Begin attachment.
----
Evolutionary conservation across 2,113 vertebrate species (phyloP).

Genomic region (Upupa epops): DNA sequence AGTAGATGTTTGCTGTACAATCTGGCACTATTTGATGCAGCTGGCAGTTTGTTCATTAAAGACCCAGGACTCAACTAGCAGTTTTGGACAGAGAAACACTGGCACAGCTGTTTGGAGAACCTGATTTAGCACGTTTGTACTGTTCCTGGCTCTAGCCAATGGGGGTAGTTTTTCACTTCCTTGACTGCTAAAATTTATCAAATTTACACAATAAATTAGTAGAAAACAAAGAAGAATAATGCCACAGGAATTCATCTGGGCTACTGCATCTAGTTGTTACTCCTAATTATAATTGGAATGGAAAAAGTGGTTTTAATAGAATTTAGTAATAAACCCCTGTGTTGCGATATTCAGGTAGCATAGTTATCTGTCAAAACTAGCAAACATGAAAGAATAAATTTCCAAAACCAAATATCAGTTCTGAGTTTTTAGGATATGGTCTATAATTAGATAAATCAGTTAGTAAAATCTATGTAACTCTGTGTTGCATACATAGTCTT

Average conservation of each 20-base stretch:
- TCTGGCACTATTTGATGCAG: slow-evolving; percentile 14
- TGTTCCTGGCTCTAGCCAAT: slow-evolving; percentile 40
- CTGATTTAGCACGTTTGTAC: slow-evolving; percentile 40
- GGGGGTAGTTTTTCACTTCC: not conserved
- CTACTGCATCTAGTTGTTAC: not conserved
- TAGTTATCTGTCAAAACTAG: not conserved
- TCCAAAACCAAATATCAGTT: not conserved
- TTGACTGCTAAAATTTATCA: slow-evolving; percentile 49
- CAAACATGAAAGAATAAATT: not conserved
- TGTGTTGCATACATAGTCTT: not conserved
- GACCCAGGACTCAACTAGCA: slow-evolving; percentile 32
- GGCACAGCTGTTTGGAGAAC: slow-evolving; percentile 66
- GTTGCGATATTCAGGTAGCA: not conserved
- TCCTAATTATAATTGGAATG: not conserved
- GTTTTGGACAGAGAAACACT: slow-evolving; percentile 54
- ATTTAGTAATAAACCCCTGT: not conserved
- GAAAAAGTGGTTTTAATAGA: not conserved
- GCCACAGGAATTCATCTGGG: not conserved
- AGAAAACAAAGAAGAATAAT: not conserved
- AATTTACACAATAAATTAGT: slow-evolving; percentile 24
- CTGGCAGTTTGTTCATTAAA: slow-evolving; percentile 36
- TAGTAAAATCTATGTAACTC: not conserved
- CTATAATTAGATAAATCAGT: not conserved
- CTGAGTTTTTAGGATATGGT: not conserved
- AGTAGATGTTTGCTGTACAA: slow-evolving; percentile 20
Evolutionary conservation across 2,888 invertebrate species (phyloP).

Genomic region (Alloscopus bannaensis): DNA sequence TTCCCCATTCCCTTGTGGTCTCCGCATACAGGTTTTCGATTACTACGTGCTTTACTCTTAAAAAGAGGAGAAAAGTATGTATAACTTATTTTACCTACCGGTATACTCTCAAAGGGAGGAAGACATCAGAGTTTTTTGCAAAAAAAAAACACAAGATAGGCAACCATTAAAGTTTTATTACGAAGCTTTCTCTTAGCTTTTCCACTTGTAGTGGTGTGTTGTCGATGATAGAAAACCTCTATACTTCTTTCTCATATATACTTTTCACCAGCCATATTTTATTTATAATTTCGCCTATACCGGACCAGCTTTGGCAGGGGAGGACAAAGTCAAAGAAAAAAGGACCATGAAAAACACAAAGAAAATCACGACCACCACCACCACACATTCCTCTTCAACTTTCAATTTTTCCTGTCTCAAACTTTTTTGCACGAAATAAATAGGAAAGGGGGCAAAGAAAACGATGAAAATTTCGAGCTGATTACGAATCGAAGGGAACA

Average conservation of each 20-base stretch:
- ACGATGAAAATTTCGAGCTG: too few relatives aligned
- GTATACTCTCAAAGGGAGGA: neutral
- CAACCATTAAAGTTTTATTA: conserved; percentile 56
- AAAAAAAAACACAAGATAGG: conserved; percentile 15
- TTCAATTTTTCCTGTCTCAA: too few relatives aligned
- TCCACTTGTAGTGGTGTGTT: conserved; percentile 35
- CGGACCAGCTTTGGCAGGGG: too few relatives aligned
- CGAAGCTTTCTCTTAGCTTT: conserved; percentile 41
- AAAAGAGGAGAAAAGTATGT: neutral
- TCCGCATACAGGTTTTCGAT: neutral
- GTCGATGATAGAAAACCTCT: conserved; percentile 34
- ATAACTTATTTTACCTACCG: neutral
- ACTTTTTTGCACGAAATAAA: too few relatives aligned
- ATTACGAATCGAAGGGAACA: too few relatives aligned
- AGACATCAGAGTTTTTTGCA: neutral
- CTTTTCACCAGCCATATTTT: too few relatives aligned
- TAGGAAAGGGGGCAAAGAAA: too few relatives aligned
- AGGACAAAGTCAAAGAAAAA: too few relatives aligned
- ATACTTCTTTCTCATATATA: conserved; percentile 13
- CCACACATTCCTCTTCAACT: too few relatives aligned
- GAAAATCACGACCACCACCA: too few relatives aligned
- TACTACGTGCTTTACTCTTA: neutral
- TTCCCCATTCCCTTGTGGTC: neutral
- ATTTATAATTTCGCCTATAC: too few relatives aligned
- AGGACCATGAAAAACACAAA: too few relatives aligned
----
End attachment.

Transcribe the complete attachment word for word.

Evolutionary conservation across 2,113 vertebrate species (phyloP).

Genomic region (Upupa epops): DNA sequence AGTAGATGTTTGCTGTACAATCTGGCACTATTTGATGCAGCTGGCAGTTTGTTCATTAAAGACCCAGGACTCAACTAGCAGTTTTGGACAGAGAAACACTGGCACAGCTGTTTGGAGAACCTGATTTAGCACGTTTGTACTGTTCCTGGCTCTAGCCAATGGGGGTAGTTTTTCACTTCCTTGACTGCTAAAATTTATCAAATTTACACAATAAATTAGTAGAAAACAAAGAAGAATAATGCCACAGGAATTCATCTGGGCTACTGCATCTAGTTGTTACTCCTAATTATAATTGGAATGGAAAAAGTGGTTTTAATAGAATTTAGTAATAAACCCCTGTGTTGCGATATTCAGGTAGCATAGTTATCTGTCAAAACTAGCAAACATGAAAGAATAAATTTCCAAAACCAAATATCAGTTCTGAGTTTTTAGGATATGGTCTATAATTAGATAAATCAGTTAGTAAAATCTATGTAACTCTGTGTTGCATACATAGTCTT

Average conservation of each 20-base stretch:
- TCTGGCACTATTTGATGCAG: slow-evolving; percentile 14
- TGTTCCTGGCTCTAGCCAAT: slow-evolving; percentile 40
- CTGATTTAGCACGTTTGTAC: slow-evolving; percentile 40
- GGGGGTAGTTTTTCACTTCC: not conserved
- CTACTGCATCTAGTTGTTAC: not conserved
- TAGTTATCTGTCAAAACTAG: not conserved
- TCCAAAACCAAATATCAGTT: not conserved
- TTGACTGCTAAAATTTATCA: slow-evolving; percentile 49
- CAAACATGAAAGAATAAATT: not conserved
- TGTGTTGCATACATAGTCTT: not conserved
- GACCCAGGACTCAACTAGCA: slow-evolving; percentile 32
- GGCACAGCTGTTTGGAGAAC: slow-evolving; percentile 66
- GTTGCGATATTCAGGTAGCA: not conserved
- TCCTAATTATAATTGGAATG: not conserved
- GTTTTGGACAGAGAAACACT: slow-evolving; percentile 54
- ATTTAGTAATAAACCCCTGT: not conserved
- GAAAAAGTGGTTTTAATAGA: not conserved
- GCCACAGGAATTCATCTGGG: not conserved
- AGAAAACAAAGAAGAATAAT: not conserved
- AATTTACACAATAAATTAGT: slow-evolving; percentile 24
- CTGGCAGTTTGTTCATTAAA: slow-evolving; percentile 36
- TAGTAAAATCTATGTAACTC: not conserved
- CTATAATTAGATAAATCAGT: not conserved
- CTGAGTTTTTAGGATATGGT: not conserved
- AGTAGATGTTTGCTGTACAA: slow-evolving; percentile 20
Evolutionary conservation across 2,888 invertebrate species (phyloP).

Genomic region (Alloscopus bannaensis): DNA sequence TTCCCCATTCCCTTGTGGTCTCCGCATACAGGTTTTCGATTACTACGTGCTTTACTCTTAAAAAGAGGAGAAAAGTATGTATAACTTATTTTACCTACCGGTATACTCTCAAAGGGAGGAAGACATCAGAGTTTTTTGCAAAAAAAAAACACAAGATAGGCAACCATTAAAGTTTTATTACGAAGCTTTCTCTTAGCTTTTCCACTTGTAGTGGTGTGTTGTCGATGATAGAAAACCTCTATACTTCTTTCTCATATATACTTTTCACCAGCCATATTTTATTTATAATTTCGCCTATACCGGACCAGCTTTGGCAGGGGAGGACAAAGTCAAAGAAAAAAGGACCATGAAAAACACAAAGAAAATCACGACCACCACCACCACACATTCCTCTTCAACTTTCAATTTTTCCTGTCTCAAACTTTTTTGCACGAAATAAATAGGAAAGGGGGCAAAGAAAACGATGAAAATTTCGAGCTGATTACGAATCGAAGGGAACA

Average conservation of each 20-base stretch:
- ACGATGAAAATTTCGAGCTG: too few relatives aligned
- GTATACTCTCAAAGGGAGGA: neutral
- CAACCATTAAAGTTTTATTA: conserved; percentile 56
- AAAAAAAAACACAAGATAGG: conserved; percentile 15
- TTCAATTTTTCCTGTCTCAA: too few relatives aligned
- TCCACTTGTAGTGGTGTGTT: conserved; percentile 35
- CGGACCAGCTTTGGCAGGGG: too few relatives aligned
- CGAAGCTTTCTCTTAGCTTT: conserved; percentile 41
- AAAAGAGGAGAAAAGTATGT: neutral
- TCCGCATACAGGTTTTCGAT: neutral
- GTCGATGATAGAAAACCTCT: conserved; percentile 34
- ATAACTTATTTTACCTACCG: neutral
- ACTTTTTTGCACGAAATAAA: too few relatives aligned
- ATTACGAATCGAAGGGAACA: too few relatives aligned
- AGACATCAGAGTTTTTTGCA: neutral
- CTTTTCACCAGCCATATTTT: too few relatives aligned
- TAGGAAAGGGGGCAAAGAAA: too few relatives aligned
- AGGACAAAGTCAAAGAAAAA: too few relatives aligned
- ATACTTCTTTCTCATATATA: conserved; percentile 13
- CCACACATTCCTCTTCAACT: too few relatives aligned
- GAAAATCACGACCACCACCA: too few relatives aligned
- TACTACGTGCTTTACTCTTA: neutral
- TTCCCCATTCCCTTGTGGTC: neutral
- ATTTATAATTTCGCCTATAC: too few relatives aligned
- AGGACCATGAAAAACACAAA: too few relatives aligned